I just returned from a trip to Orlando where I had the opportunity to visit Disney World, Universal Studios, and several other parks with my extended family. I really enjoy going to Orlando each year with my family because despite spanning three generations, no one is ever at a loss for things to do. In addition to spending quality time with each other, it is also a great opportunity to see what the top players in the amusement park/entertainment market are doing.
For those that have met me, you know I am a work-a-holic. You will also know that I like to share those things I find most relevant from my experience. This year’s experience had my mind spinning.
Here are a few of my musings.
Personalize the experience
My soon-to-be-three-year-old son was so excited to meet Mickey Mouse that he wore his mouse ears around for most of the week. When we got to the park, I was surprised to find that the characters were not as accessible as they had once been. As a child, Mickey seemed to be everywhere including at the airport. We didn’t meet Mickey, but at Universal we met Cat in the Hat and other Seussian characters. When my son approached and reached out his favorite toy car (ironically, Lightning McQueen from Disney PIXAR’s “Cars”), the Cat character got down on his hands and knees and pushed the car back and forth with my son. I am certain my son will talk about the experience for years to come. Thanks to Cat for reading my son and spending a few extra moments playing cars with him. It made his trip and built a life-long fan.
How could you personalize your tour experience so that it would be more memorable for each individual?
Know when too much business is bad business and have a plan to handle it.
The much acclaimed Harry Potter experience at Universal Studios combined brilliant set construction with amusing rides and special effects, but Universal’s inability to manage the long lines was disastrous. For me, the best part of the Potter experience was leaving and heading for another section of the park. The real disappointment was that the experience should have been one of the highlights of our trip. I will avoid describing the chaos that ensued following the 2.5-hour wait in a line queue that had little shade cover, but I will apologize to all of the people who my family of ten was eventually ushered in front of by a park employee who acknowledged that most of the people in the line needed to not be waiting. Disney’s FastPass system (which is essentially a first-come-first-serve reservation, or a pay-to-play) proved a very reasonable solution. In fairness, Universal has a different pay to bypass system, but it did not handle the overextended lines which turned the Village of Hogsmeade into a chaotic mess.
Are there situations where too much business has damaged your brand? What guidelines and systems do you have in place to handle situations where too much is just too much?
Turn your weakness in to a strength
I have always been impressed with Disney’s ability to make waiting in line interesting. In fact, my enjoyment reviewing interesting (often quirky) displays, set themes, and special effects while waiting in line often surpass my enjoyment of the actual attraction.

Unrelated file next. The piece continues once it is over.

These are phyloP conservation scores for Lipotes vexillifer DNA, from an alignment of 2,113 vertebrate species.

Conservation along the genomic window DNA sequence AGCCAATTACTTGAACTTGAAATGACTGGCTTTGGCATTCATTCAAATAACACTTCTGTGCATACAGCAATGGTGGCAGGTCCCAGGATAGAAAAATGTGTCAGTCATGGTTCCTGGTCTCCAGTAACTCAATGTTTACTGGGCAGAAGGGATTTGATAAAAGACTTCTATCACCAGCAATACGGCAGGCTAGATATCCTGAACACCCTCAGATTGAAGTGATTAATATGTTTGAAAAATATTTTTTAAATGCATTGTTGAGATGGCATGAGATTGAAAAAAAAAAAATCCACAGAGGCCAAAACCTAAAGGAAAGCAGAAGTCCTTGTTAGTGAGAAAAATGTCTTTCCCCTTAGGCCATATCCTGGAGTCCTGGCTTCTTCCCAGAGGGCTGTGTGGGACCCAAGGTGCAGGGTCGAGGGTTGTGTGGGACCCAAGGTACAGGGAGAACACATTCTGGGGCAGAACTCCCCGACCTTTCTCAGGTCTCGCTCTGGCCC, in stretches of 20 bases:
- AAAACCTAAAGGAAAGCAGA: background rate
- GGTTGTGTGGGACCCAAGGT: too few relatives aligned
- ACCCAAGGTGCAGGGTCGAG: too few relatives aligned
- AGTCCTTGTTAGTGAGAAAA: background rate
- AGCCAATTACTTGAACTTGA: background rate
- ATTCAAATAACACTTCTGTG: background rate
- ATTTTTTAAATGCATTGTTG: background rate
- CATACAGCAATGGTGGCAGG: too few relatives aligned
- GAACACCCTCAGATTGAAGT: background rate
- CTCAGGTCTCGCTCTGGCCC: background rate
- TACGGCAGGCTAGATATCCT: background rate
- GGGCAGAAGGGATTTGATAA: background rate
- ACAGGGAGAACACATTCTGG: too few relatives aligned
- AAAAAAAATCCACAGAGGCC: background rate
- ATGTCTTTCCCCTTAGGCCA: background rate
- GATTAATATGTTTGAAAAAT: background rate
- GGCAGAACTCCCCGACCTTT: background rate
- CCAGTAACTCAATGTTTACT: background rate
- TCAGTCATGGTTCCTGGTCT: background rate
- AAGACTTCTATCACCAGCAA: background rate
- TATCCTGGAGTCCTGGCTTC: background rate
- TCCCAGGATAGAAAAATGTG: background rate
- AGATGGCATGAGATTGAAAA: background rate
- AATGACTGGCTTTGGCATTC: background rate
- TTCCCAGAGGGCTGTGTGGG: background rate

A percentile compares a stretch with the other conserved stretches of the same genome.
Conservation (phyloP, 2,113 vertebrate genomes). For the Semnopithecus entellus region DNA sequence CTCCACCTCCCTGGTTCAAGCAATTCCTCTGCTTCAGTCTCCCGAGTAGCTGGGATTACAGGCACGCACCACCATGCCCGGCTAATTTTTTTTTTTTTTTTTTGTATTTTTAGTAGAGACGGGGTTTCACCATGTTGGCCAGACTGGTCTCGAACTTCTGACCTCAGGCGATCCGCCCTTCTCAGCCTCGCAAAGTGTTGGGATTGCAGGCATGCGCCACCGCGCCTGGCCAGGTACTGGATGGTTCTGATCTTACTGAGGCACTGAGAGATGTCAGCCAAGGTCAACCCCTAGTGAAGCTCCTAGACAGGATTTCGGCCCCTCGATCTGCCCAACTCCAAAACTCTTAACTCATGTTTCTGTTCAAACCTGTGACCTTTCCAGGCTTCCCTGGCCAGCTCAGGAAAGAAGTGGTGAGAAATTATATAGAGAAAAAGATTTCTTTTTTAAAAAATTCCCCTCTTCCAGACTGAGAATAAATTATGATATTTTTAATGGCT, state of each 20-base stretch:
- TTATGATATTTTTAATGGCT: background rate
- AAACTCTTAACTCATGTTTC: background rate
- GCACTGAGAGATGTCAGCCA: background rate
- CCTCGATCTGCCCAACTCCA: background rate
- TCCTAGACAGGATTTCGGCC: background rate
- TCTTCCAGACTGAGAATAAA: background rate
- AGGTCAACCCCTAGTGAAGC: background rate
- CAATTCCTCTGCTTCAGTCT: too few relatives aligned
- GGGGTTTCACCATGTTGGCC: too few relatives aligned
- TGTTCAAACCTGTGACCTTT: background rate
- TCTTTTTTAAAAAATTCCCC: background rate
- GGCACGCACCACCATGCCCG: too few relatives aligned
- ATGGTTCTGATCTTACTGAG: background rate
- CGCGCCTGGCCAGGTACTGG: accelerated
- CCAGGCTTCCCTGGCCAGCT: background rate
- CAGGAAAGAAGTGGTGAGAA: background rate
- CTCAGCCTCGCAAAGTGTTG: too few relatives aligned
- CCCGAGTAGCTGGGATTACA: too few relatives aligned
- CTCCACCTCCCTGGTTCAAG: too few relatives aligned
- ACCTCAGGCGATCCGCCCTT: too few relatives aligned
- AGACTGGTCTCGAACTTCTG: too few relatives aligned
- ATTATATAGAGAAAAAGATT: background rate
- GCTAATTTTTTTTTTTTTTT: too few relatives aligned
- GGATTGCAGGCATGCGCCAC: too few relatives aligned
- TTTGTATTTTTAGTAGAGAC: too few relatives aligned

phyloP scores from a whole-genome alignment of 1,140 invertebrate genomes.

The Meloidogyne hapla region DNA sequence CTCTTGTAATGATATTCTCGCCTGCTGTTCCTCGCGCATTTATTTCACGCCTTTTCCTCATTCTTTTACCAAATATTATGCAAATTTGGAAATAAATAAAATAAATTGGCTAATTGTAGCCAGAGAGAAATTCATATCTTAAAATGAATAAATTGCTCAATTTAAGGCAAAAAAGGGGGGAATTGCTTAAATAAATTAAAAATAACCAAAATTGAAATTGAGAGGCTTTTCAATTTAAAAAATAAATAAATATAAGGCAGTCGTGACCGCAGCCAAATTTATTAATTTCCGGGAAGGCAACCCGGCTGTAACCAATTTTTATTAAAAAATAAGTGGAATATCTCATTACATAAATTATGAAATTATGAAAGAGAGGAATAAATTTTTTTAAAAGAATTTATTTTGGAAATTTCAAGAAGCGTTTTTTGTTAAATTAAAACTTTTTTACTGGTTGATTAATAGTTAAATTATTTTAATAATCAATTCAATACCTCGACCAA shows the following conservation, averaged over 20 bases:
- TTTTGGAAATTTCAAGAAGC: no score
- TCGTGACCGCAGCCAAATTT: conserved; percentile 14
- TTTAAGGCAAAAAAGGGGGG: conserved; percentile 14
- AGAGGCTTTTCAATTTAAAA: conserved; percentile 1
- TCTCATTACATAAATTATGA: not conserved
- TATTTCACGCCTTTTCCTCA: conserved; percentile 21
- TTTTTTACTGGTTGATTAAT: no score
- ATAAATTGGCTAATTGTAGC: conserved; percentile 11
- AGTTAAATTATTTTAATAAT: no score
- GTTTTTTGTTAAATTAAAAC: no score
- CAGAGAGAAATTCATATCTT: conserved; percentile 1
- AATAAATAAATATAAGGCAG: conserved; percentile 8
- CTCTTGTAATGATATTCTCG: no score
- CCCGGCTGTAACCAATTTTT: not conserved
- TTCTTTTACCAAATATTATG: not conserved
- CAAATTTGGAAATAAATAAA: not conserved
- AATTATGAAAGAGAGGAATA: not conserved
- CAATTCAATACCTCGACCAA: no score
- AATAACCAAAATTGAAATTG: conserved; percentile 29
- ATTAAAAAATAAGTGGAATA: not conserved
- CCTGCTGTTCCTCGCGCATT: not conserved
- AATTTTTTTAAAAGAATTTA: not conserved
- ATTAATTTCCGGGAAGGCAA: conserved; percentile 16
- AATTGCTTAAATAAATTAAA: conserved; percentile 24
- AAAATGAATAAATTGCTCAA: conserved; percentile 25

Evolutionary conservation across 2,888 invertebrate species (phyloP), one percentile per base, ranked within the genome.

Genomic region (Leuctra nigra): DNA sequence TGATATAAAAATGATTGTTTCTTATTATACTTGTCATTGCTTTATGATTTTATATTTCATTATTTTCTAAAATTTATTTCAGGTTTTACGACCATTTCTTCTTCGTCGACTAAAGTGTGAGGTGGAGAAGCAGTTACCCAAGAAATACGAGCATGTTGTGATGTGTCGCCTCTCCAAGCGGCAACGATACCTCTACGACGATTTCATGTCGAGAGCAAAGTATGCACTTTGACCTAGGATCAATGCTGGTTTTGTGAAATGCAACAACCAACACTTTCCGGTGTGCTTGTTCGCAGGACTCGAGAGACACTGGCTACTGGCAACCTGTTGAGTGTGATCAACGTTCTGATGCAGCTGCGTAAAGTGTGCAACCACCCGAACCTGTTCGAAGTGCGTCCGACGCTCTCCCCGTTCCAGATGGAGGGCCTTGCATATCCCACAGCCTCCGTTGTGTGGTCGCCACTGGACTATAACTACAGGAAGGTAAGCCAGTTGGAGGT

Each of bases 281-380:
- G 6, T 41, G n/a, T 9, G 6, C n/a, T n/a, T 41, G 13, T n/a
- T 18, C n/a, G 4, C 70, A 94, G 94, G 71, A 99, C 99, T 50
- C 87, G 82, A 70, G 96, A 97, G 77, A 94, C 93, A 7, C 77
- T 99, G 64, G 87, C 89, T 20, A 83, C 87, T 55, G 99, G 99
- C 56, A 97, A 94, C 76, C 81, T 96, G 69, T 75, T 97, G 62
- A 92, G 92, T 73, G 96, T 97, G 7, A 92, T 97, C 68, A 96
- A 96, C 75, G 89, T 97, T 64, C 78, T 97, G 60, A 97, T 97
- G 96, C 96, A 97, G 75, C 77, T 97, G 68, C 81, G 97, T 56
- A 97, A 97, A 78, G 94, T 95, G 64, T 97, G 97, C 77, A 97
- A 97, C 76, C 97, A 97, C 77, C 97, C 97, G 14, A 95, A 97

Analyze your operation. Are there changes you could make that would turn your weakness in to an asset?
Experiences are worth more than events
What I appreciate about both Disney and Universal is that they have done a world-class job of building brands and experiences that transcend the event. While we were only in Orlando for five days, my son has been talking about the trip for weeks and I am certain he will keep sharing stories with us and his friends for weeks to come. In fact, I think he delights more in the opportunity to share his story and talk about the experience than he did in riding the rides and meeting the characters.
Are you developing your business around an event or experience? What can you do to extend your experience and grow your brand?
Know your core business.
When I ask most zip line operators to define their core business, they often tell me simply “it’s zip lines”. While Disney and Universal both offered thrilling rides, the rides were a means of reinforcing their brand and not the core business. Their core business was immersing their guests in experiences that built on their movies and product lines. When I developed ArborTrek Canopy Adventures, we did not set out to develop the furthest, fastest, or most ambitious zip line because our business wasn’t zip lining. Our core business was “creating memories.” Our objective was to:
- Create novel memories that are enduring.
- Provide our patrons with their own awesome, adventure story to share with their family and friends–a story in which they are the hero or heroine.
- Advocate for the benefit and preservation of wild places.
To do this, we created systems to take and share photos with our guests, we spent additional time training our guides on local ecology, we encouraged our staff to take time to share other experiences in the local region (great hikes, favorite local meal, other tour experiences, partner programs, etc.), and we promoted local products unique to our course area.
What is your core business?